Learn This Japanese Before It’s Too Late!

Learn Japanese! You ask business representatives a lot of questions. But, I’ll bet that one you ask all the time is, “What are your hours?” In Japan, you’ll find yourself needing to ask this important question frequently. More importantly, you’ll need to understand the person’s reply. This Newbie Japanese article makes it easy for you to ask for a business’ hours. You’ll also learn important Japanese words including donichi (“weekend,” “Saturday,” “Sunday”) and heijitsu (“weekday”). This awesome Japanese article provides easy instructions for asking and talking about the times of day, such as morning and evening. hachi-papa If you’re looking for a simple Japanese article that teaches you questions you’ll ask all the time, look no further!

Vocabulary: In this article, you’ll learn the following words and phrases:

kangoshi – “nurse”
shinsatsu – “medical examination, consultation”
jikan – “time”
donichi – “Weekend, Saturday, Sunday”
yasumi – “closed, holiday, day off”
asa – “morning”
hiru – “noon, daytime”
heijitsu – “weekday”

Grammar: In this article, you’ll learn the following words and phrases:

Useful Vocabulary and Phrases

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donichi – “weekend, Saturday, Sunday”

heijitsu – “weekday”

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The word donichi is a combination of the first Chinese character of the days Saturday (do-yoobi ) and Sunday ( nichi-yoobi ).

Please also review the seven days of the week in Newbie series season 4 Article 19.

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Practice:

Translate the following words into English.

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Nichi-yoobi –
Getsu-yoobi –
Ka-yoobi –
Do-yoobi –
Sui-yoobi –
Moku-yoobi –
Kin-yoobi –
Sen-shuu –
Kon-shuu –
Rai-shuu –

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asa – “morning, AM”

hiru – “noon, daytime”

yuugata – “early evening”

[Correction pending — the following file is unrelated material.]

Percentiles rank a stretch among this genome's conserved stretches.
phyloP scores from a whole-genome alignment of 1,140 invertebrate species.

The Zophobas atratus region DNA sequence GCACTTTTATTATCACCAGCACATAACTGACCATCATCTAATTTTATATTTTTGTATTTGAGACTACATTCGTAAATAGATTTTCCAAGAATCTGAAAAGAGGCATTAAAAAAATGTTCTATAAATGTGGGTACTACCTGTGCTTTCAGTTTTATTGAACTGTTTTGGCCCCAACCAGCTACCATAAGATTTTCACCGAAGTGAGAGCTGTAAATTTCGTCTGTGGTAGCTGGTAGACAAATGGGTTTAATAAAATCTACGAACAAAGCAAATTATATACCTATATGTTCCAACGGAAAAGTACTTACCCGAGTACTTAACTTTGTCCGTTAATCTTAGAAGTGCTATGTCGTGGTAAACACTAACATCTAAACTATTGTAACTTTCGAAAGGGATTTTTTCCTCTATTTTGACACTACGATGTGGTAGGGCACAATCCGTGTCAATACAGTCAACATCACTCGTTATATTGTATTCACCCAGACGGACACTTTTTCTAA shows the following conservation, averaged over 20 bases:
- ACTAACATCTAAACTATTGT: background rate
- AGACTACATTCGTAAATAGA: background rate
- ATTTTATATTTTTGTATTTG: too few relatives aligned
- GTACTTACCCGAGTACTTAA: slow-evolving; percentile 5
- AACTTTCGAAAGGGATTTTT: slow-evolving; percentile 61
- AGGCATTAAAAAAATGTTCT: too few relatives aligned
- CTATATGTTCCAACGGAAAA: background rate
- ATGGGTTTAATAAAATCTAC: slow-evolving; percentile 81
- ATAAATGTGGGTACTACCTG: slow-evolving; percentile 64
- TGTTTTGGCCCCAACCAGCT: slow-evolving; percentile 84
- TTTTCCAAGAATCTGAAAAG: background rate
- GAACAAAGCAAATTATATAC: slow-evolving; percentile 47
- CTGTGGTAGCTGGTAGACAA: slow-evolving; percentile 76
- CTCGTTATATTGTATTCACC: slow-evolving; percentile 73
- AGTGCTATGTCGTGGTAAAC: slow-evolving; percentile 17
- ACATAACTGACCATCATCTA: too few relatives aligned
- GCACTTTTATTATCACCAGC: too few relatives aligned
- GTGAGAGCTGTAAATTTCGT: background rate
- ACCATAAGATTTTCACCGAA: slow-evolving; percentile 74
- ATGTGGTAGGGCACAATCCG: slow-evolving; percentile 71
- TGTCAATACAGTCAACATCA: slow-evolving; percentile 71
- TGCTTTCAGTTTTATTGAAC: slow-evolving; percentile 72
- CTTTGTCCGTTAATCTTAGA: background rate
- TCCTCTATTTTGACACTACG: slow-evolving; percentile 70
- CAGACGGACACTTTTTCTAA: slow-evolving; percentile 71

yoru – “night, evening”

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We often use those words instead of gozen (“AM”) and gogo (“PM”) in a conversation.
*To learn more about the usage of gozen and gogo see Newbie series season 4 Article 22.

Asa no hachi-ji — gozen hachi-ji
Hiru no ichi-ji → gogo ichi-ji
Yuugata no go-ji → gogo go-ji
Yoru no hachi-ji → gogo hachi-ji
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yasumi – “holiday”

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Sometimes, the polite prefix o precedes yasumi in formal speech.

For Example:

O-yasumi wa itsu desu ka.
“When is the holiday?” or “When’s your day off?”
Watashino yasumi wa donichi desu.
“My days off are Saturday and Sunday.”
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Shinsatsu wa nan-ji kara nan-ji made desu ka.

“From what time to what time do you do medical examinations?”

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shinsatsu – “medical examination”

wa – topic-marking particle

nan-ji – “what time”

kara – “from”

made – “until, to”

desu – copula (linking verb)

ka – question-marking particle

When asking for the business hours of shops, banks, or restaurants, use eigy ( “business, sales,” or “operation”) instead of shinsatsu.

For Example:

Eigy wa nan-ji kara nan-ji made desu ka.
Literal meaning: “From what time to what time is your business hour?”
“When are you open?”
*For more information on the usage of kara and made, see Newbie series season 4 Article 17.

*For more information on the hours of the day, see Newbie series season 4 Article 12.

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Examples

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Shinsatsu wa nan-ji kara nan-ji made desu ka.
“When are you open?”
Heijitsu wa gozen juu-ji kara gogo go-ji made desu.
“We are open from 10:00 AM to 5:00 PM on weekdays.”
Do-yoobi wa gozen juu-ji kara gogo ichi-ji made desu.
“We are open from 10:00 AM to 1:00 PM on Saturdays.”
Nichi-yoobi wa oyasumi desu.
“We are closed on Sundays.”
To instantly access complete 10-15 minute audio lessons (a native Japanese teacher and additional hosts explain the lesson dialogue, vocabulary, phrases, and grammar explanation in detail) and PDF lesson notes (detailed explanation of dialogue, vocabulary, phrases, and grammar), and to interact with other Japanese language learners, visit the link below:

 

 

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